PC2 Identity Pecha Kucha Presentation - Transcript

Slide 1 - Introduction.
Today I’d like to share with you a short overview of my origins as a creative, the process of creating my own identity and the experience I’ve gained over the past few months regarding external jobs and client work. I’ll also touch on the direction I would like to go in after leaving university and where I’d like my work to take me in the future.

 
Slide 2 - Origins.
 I did a lot of reading as child, and one of my earliest inspirations would have to be the old comics that were hanging around the house – including the likes of Asterix, the Adventures of Tintin and Calvin and Hobbes. What drew me into these books were not only the images and their strong sense of style but their ability to portray emotion, action, adventure and wit.

 
Slide 3 - Origins 
Whether it was Tintin flying a plane through a storm or Calvin constructing a graphic scene with snowmen - they held charm for me as a child and now, years on, when I read them that charm is still there, even if my understanding of them has changed. These books, I think, played a crucial part in my awareness particularly of narrative and story, and are perhaps what led me towards the realms of illustration later on.

 

Slide 4 (Illustration)
 Aside from comics or graphic novels, I simply found enjoyment in books through imagining the imagery they described. I loved to immerse myself in a different world, even if it was not strictly fictitious. What was it about a story or a single image that drew me in? Eventually I began to write my own short stories, and shortly after that, to illustrate them, which is something I have always found rewarding and deeply satisfying.

 
Slide 5 (Illustration)
I, personally, consider myself an illustrator, and as such would like to naturally earn a living as one. This, of course, is much easier said than done, and while my long term goal is to become a freelance illustrator I’ve come to understand through looking into the experiences of other artists whom I’d admire, such as Abigail Larson and Chris Riddell, whose work is up on the slide here, that it’s something you gradually build up to…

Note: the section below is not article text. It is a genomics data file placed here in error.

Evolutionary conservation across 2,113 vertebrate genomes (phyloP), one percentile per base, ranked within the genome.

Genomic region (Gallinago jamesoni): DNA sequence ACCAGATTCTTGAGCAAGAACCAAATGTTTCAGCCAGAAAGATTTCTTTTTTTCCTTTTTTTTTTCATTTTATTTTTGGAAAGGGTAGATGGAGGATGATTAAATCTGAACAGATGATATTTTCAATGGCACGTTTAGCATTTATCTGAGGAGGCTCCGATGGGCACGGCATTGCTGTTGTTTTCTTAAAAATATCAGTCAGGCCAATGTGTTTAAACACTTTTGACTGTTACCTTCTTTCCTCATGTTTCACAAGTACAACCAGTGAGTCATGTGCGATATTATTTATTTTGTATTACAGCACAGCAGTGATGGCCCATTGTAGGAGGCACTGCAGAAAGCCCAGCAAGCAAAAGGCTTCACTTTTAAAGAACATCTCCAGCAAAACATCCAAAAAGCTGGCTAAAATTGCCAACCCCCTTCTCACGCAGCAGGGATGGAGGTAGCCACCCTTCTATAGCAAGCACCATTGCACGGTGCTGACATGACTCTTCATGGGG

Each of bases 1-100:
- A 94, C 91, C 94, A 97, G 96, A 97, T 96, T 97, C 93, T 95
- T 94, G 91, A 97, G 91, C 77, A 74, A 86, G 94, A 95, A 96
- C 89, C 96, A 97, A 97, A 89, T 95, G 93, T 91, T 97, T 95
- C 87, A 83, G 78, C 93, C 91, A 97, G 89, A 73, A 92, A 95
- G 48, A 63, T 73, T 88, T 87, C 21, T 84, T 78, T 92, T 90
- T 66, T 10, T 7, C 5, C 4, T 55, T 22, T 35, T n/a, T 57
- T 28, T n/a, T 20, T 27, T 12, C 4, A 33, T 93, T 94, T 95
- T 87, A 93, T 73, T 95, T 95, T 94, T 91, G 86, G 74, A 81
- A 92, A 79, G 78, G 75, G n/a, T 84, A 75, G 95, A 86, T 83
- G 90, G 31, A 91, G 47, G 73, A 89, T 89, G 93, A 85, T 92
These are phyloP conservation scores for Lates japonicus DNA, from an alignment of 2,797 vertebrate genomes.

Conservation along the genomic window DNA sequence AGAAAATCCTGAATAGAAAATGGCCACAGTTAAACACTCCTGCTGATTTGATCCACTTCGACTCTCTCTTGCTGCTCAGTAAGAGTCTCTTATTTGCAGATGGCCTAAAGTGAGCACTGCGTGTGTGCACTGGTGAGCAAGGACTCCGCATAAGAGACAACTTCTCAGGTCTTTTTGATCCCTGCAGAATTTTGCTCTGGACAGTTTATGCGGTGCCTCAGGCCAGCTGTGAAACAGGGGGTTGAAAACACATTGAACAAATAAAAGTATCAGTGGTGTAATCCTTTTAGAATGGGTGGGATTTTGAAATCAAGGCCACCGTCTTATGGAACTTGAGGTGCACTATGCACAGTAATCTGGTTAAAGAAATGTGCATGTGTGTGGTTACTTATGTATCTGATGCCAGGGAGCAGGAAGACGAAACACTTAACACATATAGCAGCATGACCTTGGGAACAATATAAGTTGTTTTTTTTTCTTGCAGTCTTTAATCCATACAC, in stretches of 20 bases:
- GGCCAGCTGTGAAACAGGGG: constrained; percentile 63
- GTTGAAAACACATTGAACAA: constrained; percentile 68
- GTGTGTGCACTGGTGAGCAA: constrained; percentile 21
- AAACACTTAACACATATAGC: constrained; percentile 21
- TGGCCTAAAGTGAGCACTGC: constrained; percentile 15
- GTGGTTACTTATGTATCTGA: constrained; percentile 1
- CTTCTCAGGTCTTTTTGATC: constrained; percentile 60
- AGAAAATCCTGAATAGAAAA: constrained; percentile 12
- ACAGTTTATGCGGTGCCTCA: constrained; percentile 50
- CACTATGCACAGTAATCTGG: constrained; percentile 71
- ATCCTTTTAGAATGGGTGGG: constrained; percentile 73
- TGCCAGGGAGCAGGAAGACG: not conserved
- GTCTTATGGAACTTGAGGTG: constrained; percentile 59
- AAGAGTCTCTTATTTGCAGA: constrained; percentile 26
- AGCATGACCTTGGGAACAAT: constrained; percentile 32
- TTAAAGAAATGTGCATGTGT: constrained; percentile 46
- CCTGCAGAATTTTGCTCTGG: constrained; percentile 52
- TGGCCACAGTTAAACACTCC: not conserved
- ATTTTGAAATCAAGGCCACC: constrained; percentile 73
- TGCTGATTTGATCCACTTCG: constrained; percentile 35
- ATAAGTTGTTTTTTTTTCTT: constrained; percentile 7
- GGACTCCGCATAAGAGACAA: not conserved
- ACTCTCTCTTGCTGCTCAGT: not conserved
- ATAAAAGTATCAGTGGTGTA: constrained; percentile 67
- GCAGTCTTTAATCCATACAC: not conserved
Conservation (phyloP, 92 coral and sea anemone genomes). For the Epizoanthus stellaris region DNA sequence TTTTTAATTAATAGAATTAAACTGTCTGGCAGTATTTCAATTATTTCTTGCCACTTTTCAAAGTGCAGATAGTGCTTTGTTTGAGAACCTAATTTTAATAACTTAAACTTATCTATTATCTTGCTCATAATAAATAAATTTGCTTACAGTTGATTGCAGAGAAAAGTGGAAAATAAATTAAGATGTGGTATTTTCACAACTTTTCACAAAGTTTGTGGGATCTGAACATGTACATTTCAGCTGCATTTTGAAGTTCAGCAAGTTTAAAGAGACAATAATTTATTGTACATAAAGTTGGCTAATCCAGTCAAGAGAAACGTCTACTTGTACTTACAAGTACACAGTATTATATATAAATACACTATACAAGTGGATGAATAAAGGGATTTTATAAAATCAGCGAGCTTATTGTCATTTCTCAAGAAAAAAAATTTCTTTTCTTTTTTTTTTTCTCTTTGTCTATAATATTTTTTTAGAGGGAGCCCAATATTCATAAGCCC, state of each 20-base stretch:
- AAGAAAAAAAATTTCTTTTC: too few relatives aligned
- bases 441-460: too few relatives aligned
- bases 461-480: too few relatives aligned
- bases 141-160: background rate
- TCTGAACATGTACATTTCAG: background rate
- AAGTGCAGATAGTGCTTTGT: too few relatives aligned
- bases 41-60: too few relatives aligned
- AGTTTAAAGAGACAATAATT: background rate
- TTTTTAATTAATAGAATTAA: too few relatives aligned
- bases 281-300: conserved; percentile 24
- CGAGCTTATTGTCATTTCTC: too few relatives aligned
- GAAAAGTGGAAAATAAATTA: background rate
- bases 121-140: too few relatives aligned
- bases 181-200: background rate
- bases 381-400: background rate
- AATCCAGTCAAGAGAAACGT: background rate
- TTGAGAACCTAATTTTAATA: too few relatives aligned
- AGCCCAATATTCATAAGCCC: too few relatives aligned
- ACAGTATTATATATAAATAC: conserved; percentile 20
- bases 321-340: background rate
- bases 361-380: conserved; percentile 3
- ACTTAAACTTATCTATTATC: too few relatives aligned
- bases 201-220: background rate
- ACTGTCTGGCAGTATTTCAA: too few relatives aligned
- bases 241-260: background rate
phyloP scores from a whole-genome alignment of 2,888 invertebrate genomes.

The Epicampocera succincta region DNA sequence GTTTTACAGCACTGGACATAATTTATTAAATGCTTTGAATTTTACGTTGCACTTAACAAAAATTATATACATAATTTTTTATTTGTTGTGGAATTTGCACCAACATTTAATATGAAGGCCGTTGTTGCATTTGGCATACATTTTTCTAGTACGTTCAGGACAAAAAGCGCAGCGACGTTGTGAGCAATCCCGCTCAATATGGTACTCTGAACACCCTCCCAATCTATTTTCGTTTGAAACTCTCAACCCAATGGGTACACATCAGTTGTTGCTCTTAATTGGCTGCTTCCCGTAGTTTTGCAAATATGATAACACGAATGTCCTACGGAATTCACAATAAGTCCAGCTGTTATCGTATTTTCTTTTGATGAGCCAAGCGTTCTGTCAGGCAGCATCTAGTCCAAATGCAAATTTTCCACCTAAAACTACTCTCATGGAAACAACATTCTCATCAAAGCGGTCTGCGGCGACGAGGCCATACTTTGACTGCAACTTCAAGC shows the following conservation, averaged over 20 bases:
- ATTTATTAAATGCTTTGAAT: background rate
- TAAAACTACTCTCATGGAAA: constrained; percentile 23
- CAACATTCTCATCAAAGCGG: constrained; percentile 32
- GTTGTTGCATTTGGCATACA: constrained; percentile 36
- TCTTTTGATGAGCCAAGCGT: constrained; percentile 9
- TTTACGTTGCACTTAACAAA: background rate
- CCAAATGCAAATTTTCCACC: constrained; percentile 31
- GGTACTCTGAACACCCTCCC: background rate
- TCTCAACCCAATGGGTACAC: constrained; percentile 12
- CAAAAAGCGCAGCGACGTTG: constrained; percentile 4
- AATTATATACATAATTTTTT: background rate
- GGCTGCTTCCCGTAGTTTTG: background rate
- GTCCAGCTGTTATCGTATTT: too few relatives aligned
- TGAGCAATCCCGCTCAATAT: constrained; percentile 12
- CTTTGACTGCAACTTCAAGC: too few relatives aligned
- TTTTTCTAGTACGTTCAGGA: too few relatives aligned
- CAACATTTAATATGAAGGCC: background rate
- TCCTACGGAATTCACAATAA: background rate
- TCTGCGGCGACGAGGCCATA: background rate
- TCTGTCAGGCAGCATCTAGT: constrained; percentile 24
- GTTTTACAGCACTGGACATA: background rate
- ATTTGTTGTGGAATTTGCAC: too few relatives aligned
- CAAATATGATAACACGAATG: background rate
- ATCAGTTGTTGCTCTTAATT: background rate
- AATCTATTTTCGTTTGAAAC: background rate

Slide 6 (Illustrators and Concept Art)
… in essence, a personal, unique identity you manage to tailor and perfect over time, which will probably involve you doing jobs or work you don’t necessarily enjoy, but can really be crucial in terms of experience and learning. One thing I love about book illustrations in particular is how the individuality and personality of certain characters can be very strongly portrayed. For this reason I’ve also had a long time aspiration to eventually break into the world of concept art design for game and film.

 
Slide 7 (Concept Art) 
Although a small leap from book illustration, it still carries in it the key concepts of character design and the stories behind them. Ever since I was young I’ve been a bit of a gamer, and increasingly I became interested in the artwork and concepts behind them – not only the involved process of character design, but also the rendering of scenes, atmosphere, mood and narrative, and the reasons for the changes that happened throughout the development of the game or film. One book that really made me look further into the field was ‘The Art of Alice: Madness Returns.’
 

Slide 8 (Personal Project)
A while ago I started a personal project which would require me to learn relevant techniques to the field of game art, which involves attempting to ‘document’ an imagined world through digital artwork, sketchbooks and even small handmade models, as if it the concepts really were being created for an official brief. As it is ongoing it allows me the chance to really consider everything in minute detail to let my creativity and interest in the subject of psychology and physical, representational manifestations of the mind run wild.

 
Slide 9 (Personal Project)
I am constantly noting down ideas and concepts to add to it, and it also requires that I research certain ways of working: how to edit and re-edit, narrowing down infinite ideas to ones that will actually work, applying these artistically and visually, and also asking others for feedback on what I create. In the future I’d be very interested in working for game design and illustration studios such as Massive Black, Black Tusk and Somnio Studios.

 
Slide 10 (Other Students) 
I’ve never really been one to enjoy blowing my own trumpet and so the entire notion of creating an identity that would eventually attract possible clients or employers and get people seeing my work did startle me in the beginning. But what really helped me to tackle my own doubt about my work was chatting with a third year student, Rebecca Bagley, and also following her art page on facebook, where she regularly posts work and projects. Just seeing someone else who was around the same age as myself actually promoting themselves helped to allay my fears and inspired me to really make a start on developing the beginnings of a web presence.